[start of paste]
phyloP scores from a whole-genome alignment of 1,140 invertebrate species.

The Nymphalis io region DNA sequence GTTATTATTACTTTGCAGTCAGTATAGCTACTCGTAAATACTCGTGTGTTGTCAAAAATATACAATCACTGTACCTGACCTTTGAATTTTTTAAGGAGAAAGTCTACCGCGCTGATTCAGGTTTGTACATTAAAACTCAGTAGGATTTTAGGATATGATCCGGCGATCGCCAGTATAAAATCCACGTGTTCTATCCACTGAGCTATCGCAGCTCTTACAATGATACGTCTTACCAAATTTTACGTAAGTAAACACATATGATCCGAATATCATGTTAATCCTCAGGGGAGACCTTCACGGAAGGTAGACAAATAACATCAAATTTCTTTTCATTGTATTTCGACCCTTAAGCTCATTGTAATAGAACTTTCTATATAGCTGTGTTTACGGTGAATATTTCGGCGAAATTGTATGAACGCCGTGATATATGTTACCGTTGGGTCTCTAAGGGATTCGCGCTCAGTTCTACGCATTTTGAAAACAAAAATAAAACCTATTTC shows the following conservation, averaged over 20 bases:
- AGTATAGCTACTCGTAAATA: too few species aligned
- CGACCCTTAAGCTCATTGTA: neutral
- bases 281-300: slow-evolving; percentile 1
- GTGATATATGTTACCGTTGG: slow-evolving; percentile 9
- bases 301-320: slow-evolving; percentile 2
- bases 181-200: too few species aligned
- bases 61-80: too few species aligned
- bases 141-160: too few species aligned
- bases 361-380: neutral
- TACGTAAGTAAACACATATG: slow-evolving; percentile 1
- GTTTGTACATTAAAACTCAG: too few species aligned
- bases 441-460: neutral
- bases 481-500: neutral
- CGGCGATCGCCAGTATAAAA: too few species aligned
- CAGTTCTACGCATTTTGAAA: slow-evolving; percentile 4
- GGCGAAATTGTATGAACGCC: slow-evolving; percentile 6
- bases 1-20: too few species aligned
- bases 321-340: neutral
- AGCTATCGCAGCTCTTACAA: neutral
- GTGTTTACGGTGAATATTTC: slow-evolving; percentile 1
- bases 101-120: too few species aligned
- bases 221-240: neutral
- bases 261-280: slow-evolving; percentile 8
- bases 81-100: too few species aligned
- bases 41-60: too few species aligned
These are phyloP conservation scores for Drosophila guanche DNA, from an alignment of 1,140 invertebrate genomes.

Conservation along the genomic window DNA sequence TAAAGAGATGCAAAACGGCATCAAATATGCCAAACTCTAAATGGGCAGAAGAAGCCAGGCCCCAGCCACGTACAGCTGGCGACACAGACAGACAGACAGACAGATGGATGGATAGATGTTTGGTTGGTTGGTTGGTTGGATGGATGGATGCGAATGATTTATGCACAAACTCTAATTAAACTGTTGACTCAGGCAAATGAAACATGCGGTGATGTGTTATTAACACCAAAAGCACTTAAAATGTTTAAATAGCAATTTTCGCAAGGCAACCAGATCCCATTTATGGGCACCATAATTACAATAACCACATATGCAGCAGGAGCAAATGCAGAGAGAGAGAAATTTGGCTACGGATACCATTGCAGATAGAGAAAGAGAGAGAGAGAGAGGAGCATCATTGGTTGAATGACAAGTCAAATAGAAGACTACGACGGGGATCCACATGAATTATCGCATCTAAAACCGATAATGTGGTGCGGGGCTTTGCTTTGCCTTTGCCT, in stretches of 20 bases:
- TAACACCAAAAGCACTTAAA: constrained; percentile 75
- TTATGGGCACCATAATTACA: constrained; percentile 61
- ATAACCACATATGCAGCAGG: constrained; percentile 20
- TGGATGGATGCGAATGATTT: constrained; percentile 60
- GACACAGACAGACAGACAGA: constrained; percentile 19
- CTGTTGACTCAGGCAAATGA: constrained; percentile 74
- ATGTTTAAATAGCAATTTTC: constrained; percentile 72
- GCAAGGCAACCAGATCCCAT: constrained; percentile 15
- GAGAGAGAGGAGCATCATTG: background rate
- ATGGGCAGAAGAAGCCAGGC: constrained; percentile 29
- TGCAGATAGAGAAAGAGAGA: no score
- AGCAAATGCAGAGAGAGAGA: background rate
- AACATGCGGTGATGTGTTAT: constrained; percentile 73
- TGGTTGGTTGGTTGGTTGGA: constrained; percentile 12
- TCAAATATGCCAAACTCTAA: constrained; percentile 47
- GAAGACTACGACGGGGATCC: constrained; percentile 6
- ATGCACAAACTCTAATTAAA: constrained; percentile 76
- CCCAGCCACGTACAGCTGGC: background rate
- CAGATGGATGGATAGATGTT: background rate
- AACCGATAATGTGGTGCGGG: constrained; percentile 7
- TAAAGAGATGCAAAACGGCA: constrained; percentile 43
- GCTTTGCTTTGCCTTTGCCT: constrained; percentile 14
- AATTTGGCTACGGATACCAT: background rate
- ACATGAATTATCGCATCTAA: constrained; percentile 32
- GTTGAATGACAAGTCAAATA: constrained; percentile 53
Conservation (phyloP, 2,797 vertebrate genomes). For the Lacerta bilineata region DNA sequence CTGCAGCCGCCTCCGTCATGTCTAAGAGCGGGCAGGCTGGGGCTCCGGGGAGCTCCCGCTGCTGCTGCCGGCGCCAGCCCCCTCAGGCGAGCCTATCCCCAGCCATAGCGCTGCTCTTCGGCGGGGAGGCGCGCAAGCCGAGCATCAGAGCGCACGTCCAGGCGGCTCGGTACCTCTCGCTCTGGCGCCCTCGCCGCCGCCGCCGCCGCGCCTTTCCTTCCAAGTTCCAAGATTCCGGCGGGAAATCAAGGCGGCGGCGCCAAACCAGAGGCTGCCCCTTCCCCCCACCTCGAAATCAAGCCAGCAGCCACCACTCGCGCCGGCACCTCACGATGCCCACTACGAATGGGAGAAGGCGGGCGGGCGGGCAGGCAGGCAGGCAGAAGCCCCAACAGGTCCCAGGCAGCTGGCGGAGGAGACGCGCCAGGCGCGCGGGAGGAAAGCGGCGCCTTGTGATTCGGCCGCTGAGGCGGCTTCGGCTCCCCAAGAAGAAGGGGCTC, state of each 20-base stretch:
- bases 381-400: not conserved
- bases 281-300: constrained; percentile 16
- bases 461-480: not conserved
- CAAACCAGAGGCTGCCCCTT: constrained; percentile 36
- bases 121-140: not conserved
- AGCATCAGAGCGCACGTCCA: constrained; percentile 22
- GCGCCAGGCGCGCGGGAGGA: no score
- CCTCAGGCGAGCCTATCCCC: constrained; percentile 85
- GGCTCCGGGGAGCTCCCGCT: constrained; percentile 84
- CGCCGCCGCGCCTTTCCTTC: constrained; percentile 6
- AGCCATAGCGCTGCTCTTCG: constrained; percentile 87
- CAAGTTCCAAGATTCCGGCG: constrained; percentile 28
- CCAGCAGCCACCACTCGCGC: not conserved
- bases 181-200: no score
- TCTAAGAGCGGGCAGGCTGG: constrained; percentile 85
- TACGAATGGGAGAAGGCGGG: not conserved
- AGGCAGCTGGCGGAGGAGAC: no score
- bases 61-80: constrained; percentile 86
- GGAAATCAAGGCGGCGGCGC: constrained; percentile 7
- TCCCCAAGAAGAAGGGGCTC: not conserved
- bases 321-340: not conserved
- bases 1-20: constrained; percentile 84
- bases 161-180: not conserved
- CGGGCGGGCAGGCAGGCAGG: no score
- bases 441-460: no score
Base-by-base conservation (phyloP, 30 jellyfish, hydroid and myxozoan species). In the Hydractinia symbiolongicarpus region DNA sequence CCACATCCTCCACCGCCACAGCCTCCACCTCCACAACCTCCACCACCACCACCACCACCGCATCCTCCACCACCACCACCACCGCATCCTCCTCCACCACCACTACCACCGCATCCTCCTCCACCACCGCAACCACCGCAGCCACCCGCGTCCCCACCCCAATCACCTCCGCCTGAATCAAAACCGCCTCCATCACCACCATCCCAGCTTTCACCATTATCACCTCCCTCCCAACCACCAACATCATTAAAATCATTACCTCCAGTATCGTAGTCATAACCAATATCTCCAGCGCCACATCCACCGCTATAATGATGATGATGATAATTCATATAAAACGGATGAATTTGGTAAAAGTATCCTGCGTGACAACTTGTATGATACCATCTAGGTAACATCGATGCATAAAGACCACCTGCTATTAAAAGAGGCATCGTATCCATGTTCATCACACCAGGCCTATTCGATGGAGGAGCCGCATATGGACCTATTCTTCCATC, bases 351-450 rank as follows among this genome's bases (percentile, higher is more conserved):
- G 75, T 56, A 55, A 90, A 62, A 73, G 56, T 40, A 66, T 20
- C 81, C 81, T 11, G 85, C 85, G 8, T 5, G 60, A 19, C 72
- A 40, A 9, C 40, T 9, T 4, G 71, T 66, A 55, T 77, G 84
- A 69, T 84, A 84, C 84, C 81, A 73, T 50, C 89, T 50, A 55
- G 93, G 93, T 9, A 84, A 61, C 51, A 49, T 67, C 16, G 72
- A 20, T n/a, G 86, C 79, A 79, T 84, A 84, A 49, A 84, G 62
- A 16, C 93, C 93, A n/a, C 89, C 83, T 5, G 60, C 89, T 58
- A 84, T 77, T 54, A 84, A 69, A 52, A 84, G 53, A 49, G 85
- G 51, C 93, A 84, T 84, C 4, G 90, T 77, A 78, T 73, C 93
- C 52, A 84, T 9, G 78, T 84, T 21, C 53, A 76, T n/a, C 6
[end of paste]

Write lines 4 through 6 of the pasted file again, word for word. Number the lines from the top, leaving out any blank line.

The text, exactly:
- CGACCCTTAAGCTCATTGTA: neutral
- bases 281-300: slow-evolving; percentile 1
- GTGATATATGTTACCGTTGG: slow-evolving; percentile 9